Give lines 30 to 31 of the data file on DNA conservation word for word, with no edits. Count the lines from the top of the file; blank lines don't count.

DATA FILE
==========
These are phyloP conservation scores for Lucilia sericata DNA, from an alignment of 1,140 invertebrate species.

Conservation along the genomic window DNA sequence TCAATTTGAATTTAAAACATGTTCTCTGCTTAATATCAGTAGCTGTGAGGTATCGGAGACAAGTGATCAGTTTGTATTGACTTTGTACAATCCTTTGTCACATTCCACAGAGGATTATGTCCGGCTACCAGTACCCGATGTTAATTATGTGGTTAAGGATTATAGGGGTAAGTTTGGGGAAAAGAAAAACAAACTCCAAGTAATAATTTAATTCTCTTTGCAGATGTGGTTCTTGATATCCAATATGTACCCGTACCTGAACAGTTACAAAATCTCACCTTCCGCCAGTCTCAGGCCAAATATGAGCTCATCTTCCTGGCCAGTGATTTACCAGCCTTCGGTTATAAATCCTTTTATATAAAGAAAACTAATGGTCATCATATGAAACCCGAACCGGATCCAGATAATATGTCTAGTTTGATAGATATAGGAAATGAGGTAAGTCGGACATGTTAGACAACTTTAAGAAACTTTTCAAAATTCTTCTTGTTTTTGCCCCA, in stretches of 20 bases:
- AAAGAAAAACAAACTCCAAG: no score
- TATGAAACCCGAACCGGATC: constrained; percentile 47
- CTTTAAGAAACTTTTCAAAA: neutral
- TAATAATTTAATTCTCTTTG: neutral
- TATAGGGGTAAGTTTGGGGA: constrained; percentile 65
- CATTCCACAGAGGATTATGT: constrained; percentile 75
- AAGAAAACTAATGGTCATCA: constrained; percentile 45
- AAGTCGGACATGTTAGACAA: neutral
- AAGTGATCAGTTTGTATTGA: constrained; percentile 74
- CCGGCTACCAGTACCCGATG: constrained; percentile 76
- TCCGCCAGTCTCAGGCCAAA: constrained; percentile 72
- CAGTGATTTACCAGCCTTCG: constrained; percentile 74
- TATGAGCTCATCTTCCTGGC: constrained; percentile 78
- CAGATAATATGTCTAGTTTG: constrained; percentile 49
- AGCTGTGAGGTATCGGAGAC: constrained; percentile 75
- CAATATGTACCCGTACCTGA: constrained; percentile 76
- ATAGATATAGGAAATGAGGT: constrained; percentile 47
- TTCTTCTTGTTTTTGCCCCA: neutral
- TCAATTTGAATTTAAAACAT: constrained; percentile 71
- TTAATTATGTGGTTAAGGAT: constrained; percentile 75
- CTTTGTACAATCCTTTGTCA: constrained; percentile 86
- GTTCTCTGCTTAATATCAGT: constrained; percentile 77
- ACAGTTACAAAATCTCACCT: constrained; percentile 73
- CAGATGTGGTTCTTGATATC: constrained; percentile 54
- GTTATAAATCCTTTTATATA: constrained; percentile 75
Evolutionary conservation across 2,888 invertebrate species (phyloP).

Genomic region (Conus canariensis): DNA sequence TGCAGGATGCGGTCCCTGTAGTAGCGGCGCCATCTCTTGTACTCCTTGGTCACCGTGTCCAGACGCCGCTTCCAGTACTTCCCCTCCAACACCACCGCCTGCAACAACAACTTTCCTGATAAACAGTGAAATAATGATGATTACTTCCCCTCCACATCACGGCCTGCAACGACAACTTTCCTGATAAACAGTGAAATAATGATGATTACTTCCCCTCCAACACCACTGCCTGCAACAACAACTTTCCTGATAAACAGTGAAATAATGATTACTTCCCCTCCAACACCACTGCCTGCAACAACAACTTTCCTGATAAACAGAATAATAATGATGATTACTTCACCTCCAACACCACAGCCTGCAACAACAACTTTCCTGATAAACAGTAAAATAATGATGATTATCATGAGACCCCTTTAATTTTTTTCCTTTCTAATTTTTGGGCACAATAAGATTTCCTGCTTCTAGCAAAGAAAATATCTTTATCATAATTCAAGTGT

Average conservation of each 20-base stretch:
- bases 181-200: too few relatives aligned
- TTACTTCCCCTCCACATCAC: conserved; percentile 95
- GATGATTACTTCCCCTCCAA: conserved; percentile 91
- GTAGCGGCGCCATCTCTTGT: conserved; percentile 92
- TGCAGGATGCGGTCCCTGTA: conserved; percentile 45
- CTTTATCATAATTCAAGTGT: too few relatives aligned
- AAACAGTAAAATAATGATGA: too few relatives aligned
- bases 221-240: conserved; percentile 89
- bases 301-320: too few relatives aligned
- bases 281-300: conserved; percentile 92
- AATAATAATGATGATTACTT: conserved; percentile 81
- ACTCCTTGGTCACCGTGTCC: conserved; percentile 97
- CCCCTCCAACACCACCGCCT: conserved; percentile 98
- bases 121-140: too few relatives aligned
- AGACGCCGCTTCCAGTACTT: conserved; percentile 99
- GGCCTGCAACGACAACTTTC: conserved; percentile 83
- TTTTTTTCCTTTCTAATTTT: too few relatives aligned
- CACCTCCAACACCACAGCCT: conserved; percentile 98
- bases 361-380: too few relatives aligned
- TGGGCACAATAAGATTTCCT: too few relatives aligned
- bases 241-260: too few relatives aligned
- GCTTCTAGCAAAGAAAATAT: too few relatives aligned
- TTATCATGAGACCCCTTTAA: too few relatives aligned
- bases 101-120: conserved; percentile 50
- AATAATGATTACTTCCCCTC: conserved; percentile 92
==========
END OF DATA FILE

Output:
Average conservation of each 20-base stretch:
- bases 181-200: too few relatives aligned